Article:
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Java Thread object monitor - where does it fit into the picture

Ronald Vermeij
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Joined: Sep 05, 2009
Posts: 37
During my study on Java threads, I find many references to a "object monitor".
I have a hard time, trying to fit in the "object monitor" into the complete multi-threaded picture.

So far I have learned the following facts that:
- Every object has its own "monitor"
- A monitor watches over an object / the thread
- A monitor handles access_requests to an object/thread
- A monitor protects an object variable instances /class variable
- A monitor provides a lock to an object
- A monitor has "something to do with synchronization"

Question:
1. Is the "object monitor" a (hidden) part every Java object / thread?
2. Does the "object monitor" belong to the Java Virtual Machine?
3. Do you have an illustration that shows the relation between an object, its monitor and the JVM

Henry Wong
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Joined: Sep 28, 2004
Posts: 18876
    
  40

In the world of threading, there is a ton of "terminology" baggage. Basically, for some weird reason, terminology gets mixed between the many threading systems. Java didn't help matters any by adding to the terminology mess too. And IMHO, the "monitor" is probably the worst offender. So....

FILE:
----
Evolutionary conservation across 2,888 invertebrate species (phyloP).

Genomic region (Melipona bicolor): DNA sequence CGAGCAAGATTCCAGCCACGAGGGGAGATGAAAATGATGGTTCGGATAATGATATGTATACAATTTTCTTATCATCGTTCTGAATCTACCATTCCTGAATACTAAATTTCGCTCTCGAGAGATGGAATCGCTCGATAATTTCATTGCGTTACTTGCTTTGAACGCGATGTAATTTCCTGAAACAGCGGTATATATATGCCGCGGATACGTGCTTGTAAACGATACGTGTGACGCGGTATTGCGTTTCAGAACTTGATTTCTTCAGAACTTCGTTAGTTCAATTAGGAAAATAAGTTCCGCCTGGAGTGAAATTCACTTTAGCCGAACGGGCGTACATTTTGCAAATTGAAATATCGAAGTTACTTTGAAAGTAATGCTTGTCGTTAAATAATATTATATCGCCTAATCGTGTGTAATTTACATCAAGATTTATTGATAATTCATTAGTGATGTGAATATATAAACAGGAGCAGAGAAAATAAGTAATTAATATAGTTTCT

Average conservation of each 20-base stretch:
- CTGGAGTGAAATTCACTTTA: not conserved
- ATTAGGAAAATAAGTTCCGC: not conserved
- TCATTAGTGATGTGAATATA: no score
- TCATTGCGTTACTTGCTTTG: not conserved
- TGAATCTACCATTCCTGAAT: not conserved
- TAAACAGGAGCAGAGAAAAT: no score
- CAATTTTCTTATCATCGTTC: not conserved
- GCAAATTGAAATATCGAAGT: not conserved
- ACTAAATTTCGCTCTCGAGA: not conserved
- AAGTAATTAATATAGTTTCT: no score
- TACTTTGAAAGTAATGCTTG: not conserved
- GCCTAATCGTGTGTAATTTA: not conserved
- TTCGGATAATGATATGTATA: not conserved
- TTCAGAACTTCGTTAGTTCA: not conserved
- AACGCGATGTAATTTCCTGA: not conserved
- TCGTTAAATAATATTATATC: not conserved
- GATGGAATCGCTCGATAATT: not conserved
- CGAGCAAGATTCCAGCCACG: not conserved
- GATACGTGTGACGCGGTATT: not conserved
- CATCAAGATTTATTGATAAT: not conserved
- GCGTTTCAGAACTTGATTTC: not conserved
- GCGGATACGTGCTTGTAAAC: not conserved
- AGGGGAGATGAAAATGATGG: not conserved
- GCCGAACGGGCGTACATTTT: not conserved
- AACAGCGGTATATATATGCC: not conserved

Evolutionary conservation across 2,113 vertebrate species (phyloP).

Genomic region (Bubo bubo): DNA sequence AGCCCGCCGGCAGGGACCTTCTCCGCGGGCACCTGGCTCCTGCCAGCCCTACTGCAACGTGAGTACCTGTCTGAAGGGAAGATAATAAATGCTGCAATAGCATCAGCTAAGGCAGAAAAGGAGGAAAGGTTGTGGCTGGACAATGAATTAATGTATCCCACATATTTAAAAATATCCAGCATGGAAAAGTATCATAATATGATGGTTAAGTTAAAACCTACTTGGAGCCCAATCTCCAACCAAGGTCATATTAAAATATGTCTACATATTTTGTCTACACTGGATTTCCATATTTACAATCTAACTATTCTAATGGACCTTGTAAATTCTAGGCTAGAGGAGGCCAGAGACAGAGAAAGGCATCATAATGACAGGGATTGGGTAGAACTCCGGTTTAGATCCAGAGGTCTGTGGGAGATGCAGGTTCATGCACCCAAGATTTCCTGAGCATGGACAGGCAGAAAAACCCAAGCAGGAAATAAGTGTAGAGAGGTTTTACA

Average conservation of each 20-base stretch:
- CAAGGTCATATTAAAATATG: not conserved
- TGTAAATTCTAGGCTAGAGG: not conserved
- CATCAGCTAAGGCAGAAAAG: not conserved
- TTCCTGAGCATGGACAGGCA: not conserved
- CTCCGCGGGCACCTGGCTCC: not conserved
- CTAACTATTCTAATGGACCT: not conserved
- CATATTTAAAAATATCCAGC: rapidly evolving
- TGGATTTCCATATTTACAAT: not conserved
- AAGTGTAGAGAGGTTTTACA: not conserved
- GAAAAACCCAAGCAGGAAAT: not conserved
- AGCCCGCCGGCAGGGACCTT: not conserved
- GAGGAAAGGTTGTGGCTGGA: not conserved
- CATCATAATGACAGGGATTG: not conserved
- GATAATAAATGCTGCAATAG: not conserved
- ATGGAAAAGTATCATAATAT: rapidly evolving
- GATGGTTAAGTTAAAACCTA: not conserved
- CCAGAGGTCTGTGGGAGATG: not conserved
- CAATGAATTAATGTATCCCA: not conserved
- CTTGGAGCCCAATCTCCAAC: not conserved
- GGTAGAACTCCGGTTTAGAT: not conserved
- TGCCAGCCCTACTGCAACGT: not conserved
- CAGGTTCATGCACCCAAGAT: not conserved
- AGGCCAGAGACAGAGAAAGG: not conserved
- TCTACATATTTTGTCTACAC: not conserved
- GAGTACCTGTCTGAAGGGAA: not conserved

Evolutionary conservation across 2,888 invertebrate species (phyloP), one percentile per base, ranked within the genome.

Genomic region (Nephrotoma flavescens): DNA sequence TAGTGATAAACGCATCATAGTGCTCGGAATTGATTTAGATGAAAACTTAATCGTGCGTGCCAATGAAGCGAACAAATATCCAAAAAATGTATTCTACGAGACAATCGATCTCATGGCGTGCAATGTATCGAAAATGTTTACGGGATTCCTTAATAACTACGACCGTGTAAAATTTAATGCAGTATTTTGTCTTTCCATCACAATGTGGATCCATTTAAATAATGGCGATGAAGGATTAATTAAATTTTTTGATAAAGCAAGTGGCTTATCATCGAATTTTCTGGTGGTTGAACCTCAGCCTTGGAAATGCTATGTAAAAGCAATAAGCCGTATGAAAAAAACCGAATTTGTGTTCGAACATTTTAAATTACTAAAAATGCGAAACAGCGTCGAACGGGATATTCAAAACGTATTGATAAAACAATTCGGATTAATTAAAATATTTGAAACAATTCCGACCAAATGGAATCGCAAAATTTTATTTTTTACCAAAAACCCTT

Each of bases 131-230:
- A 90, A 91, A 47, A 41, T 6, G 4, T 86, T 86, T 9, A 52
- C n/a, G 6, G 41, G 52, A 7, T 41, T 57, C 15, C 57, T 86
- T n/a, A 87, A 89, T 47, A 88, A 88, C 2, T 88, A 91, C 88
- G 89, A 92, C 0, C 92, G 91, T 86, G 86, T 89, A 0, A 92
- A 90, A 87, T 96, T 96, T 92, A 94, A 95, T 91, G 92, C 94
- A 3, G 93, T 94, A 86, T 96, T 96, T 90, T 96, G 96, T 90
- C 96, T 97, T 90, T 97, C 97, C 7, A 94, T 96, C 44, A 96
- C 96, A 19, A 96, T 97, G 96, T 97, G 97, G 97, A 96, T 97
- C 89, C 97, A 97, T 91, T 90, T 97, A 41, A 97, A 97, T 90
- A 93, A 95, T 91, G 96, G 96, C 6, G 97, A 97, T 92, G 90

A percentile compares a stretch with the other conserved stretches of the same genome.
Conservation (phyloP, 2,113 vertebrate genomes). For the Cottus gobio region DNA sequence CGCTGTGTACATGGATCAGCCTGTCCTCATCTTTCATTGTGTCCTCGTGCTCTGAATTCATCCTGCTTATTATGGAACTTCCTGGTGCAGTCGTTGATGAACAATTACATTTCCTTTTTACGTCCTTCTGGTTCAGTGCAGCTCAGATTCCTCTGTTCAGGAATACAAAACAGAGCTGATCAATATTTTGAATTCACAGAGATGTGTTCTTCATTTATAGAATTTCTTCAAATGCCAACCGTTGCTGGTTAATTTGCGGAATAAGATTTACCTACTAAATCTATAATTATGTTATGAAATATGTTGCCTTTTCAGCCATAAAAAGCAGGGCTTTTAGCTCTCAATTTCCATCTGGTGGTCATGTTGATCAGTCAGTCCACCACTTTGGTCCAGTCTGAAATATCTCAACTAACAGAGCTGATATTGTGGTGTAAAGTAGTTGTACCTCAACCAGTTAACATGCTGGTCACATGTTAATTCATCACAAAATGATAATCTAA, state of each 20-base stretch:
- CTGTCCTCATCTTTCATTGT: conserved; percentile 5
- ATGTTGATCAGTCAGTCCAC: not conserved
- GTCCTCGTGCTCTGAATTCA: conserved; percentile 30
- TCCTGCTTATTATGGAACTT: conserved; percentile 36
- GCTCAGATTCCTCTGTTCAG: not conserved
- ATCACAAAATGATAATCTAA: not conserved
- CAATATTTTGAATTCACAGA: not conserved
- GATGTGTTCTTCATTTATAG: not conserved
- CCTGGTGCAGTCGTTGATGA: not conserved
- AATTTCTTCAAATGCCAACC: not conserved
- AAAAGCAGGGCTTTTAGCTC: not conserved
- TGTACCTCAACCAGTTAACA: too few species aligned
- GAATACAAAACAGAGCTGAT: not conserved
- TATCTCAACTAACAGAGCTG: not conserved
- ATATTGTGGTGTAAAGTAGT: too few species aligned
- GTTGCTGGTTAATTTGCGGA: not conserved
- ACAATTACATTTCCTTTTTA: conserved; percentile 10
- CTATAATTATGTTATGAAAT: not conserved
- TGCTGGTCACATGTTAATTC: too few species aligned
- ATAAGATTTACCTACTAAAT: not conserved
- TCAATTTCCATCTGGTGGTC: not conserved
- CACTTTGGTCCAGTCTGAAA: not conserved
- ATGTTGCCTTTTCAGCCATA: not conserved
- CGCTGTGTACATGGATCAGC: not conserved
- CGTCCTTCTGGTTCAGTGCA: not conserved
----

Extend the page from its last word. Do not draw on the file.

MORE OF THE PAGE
Basically, at the core level, there are two threading terms to be concerned with -- the mutex and the condition variable. The mutex is a mutually exclusive lock, which is a fancy way of saying "something that is guaranteed to only have one owner". To guarantee that a thread is the only one operating on some piece of data, it should grab a mutex assigned for it, do the work, and release the mutex. The mutex will do the work of enforcing the guarantee that there will only be one owner, and hence, guarantee that only one thread will work on the data.

The condition variable allows the ability for the thread to wait for a condition, it also has a mechanism for threads that set the condition to signal the waiting threads. There are also complex race conditions that exist with the assign mutex that the condition variable takes care of. Blah. Blah. Blah... summary -- it is a way for threads to signal each other about a state.

Built upon these basic concepts are a bunch of other concepts... semaphores, reader writer locks, producer consumer, etc. etc. etc.


In Java speak, the mutex is implemented via the synchronization keyword. And the condition variable is implemented via the wait and notify methods. There are also higher level classes that does the same thing, and give more control and functionality.

As for "monitor", that term doesn't seem consistent. In some cases, I have seen it as a synonym for mutex. But, in most cases, it seems to refer to both the mutex and condition variable together.

Henry


Books: Java Threads, 3rd Edition, Jini in a Nutshell, and Java Gems (contributor)
Jim Hoglund
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Joined: Jan 09, 2008
Posts: 525
Thanks Henry . . .

Jim ... ...


BEE MBA PMP SCJP-6
Ronald Vermeij
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Joined: Sep 05, 2009